Most Indian TV news channels and many Indian newspapers have limited knowledge of Nepal. Earlier, they used to have resident reporters in Kathmandu, who made some effort to understand ground realities here. These days, most Indian media outlets don’t have such knowledgeable reporters in Kathmandu to bank upon. They rather rely on their New Delhi-based sources for second-hand (and often inaccurate) information on Nepal. This leads to inaccuracy in reporting. But even more than a lack of knowledge, it is their constant chase for eyeballs and salacious headlines that make them overstep journalistic norms.
Nepal has been a victim of many such inappropriate and biased Indian reporting in recent times. During the 2015 earthquakes, the Indian news channels portrayed their country as a ‘savior’ of Nepalis, suggesting Nepal would have been helpless without its help. They also inflated the damages. This self-important attitude of the Indian media resulted in a ‘Go Back India’ campaign. The same condescending attitude was on display during the blockade later that year. Often, the Indian media appeared to be repeating the fodder the South Block provided them rather than trying to find the truth themselves.
To be fair, the bulk of the Indian broadcast media is not very objective about events inside India too. They display a clear political bias. The channels that question the official line can be blacked out. Yet perhaps time has come for India to better regulate its private broadcast outlets—at least when it comes to their coverage of events outside India. In fact, the Press Council of India has spelled out that as media play an important role in molding public opinion and developing better understanding between countries, “objective reporting so as not to jeopardize friendly bilateral relations is therefore desirable.”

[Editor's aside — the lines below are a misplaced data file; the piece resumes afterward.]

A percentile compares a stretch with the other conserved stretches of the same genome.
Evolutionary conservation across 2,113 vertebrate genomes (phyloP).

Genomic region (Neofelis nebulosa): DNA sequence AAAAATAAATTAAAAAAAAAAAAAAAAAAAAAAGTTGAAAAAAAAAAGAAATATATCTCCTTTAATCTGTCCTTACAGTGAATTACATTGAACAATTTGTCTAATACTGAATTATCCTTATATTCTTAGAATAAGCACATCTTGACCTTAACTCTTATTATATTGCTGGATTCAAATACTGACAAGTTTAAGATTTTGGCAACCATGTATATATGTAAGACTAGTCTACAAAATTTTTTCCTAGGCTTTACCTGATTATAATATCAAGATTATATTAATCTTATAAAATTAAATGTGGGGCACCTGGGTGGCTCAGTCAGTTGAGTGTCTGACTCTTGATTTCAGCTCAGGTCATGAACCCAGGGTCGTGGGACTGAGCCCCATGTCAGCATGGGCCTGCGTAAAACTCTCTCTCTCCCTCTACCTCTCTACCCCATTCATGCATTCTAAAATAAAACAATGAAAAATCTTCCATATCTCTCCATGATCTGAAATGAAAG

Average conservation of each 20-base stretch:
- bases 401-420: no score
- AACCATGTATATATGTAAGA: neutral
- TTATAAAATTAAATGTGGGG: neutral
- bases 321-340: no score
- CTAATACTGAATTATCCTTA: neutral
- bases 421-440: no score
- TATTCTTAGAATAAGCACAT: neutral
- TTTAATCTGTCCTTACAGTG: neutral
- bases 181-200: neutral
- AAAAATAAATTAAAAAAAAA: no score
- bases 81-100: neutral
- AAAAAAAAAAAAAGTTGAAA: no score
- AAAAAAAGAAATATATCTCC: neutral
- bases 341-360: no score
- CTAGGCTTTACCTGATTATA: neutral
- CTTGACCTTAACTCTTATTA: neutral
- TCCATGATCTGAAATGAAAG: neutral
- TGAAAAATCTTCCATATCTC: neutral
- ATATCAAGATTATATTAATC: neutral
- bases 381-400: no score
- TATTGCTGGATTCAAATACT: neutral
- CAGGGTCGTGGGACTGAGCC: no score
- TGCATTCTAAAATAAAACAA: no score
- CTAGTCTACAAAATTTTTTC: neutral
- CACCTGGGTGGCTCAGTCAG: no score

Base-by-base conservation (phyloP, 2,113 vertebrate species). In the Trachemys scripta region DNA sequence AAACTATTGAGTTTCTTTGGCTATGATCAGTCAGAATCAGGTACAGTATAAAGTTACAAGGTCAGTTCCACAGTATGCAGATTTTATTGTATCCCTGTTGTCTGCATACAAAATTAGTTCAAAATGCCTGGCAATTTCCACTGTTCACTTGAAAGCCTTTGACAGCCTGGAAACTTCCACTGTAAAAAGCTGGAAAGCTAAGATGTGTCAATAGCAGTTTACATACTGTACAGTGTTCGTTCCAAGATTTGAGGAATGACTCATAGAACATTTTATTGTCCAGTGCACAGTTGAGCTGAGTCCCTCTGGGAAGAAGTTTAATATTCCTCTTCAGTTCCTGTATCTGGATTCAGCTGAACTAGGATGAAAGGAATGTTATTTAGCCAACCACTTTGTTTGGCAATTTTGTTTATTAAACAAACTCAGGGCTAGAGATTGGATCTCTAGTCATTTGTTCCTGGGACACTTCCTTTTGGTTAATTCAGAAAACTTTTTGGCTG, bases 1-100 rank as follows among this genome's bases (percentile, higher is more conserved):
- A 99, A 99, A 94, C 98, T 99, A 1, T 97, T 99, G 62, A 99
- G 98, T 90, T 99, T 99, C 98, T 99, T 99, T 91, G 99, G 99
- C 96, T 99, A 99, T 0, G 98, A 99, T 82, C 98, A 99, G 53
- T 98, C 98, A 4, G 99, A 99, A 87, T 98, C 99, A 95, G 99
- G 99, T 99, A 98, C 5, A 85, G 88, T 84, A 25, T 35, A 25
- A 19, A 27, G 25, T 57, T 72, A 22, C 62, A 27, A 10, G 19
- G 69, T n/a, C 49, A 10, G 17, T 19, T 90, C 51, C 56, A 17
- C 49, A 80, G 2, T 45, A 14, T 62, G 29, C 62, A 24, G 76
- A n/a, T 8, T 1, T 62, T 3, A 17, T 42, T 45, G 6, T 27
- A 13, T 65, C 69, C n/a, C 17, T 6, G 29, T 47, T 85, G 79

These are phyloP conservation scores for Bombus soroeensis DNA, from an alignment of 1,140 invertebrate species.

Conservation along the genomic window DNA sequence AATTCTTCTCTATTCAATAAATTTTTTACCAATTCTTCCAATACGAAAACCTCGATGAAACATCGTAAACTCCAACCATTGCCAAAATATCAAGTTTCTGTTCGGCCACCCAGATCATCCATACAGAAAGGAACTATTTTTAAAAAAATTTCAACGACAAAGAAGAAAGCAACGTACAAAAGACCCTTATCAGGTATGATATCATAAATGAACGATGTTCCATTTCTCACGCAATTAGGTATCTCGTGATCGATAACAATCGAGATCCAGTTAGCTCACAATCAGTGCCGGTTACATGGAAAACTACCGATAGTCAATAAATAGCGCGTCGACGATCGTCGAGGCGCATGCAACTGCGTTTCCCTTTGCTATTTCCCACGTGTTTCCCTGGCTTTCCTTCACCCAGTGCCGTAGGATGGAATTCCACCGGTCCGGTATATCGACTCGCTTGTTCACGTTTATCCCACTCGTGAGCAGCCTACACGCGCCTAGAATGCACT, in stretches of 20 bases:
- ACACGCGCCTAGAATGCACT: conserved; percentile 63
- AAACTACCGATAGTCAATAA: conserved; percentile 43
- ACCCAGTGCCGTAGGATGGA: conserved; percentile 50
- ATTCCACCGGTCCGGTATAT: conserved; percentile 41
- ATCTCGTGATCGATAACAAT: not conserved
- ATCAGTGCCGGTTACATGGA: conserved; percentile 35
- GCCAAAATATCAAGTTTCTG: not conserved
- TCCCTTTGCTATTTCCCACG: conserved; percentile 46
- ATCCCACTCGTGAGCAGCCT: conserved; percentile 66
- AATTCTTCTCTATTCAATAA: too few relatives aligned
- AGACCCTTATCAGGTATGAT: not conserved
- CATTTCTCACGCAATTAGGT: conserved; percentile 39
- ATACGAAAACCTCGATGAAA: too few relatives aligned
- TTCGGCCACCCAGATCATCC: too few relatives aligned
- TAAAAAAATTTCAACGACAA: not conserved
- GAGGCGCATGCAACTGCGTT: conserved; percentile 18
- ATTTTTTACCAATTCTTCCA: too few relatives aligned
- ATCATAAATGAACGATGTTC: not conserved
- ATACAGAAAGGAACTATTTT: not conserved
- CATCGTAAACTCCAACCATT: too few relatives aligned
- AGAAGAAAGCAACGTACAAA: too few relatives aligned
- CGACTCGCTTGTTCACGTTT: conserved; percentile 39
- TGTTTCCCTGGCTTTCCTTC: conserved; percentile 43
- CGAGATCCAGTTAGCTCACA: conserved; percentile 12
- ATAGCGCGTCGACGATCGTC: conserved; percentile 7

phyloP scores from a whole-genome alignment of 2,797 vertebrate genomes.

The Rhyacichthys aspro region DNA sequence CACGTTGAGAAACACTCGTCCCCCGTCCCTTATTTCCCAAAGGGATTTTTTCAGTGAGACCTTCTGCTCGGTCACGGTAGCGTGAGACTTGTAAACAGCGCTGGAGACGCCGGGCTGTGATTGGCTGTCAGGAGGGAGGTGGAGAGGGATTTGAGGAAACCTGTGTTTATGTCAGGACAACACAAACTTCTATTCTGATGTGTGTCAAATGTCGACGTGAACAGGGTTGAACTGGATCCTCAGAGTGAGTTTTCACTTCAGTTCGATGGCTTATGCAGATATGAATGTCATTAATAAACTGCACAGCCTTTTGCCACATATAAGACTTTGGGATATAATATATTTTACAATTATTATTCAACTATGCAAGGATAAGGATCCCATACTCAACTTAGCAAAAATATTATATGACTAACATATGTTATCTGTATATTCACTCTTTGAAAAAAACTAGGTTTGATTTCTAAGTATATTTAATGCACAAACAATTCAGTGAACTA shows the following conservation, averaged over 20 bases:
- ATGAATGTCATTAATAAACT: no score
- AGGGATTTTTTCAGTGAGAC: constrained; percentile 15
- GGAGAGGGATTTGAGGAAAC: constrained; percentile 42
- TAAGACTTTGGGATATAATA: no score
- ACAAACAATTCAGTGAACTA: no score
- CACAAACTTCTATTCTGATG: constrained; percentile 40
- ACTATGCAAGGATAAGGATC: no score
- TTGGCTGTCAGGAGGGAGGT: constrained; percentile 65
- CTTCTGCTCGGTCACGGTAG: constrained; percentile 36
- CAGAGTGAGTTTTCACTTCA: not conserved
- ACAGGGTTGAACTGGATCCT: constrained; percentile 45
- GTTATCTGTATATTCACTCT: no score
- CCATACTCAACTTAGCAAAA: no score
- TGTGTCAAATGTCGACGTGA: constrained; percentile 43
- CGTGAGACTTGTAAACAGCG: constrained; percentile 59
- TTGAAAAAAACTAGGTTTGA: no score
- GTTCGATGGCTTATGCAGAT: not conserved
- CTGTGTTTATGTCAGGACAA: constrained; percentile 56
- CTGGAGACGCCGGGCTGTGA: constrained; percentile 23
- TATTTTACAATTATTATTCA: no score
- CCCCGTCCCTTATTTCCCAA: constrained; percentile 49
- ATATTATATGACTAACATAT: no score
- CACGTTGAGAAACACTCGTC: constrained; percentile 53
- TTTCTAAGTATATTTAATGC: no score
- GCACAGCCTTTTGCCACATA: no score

‘Objective reporting’ is all that is needed. Indian journalists’ flouting of this government guideline has repercussions on India’s image in smaller countries in the region and on vital bilateral relations. Rightly or wrongly, people in countries like Nepal, Bangladesh and Bhutan see these Indian channels as representatives of the Indian government. As these channels have mass appeal, whenever they broadcast something objectionable about one of the smaller countries, these countries fear that the entire region is being misinformed. And this high-handed attitude of the Indian media is seen as yet another evidence of ‘Indian hegemony’.
Journalists have biases too. But why would Indian journalists misrepresent these countries that mostly have amicable relations with India? Nepal is not China (India’s main strategic rival) or Pakistan (its chief antagonist). So if Indian Prime Minister Narendra Modi is serious about his ‘Neighborhood First’ policy, why not ask these channels to be more careful in their reporting so as not to damage India’s image in the neighborhood? Isn’t that in India’s interest, too? Again, we are not asking these Indian channels to always give ‘positive spin’ to stories from here; only to balance things and make sure their reporting is accurate. If this small step can help improve India’s image in the neighborhood, why not?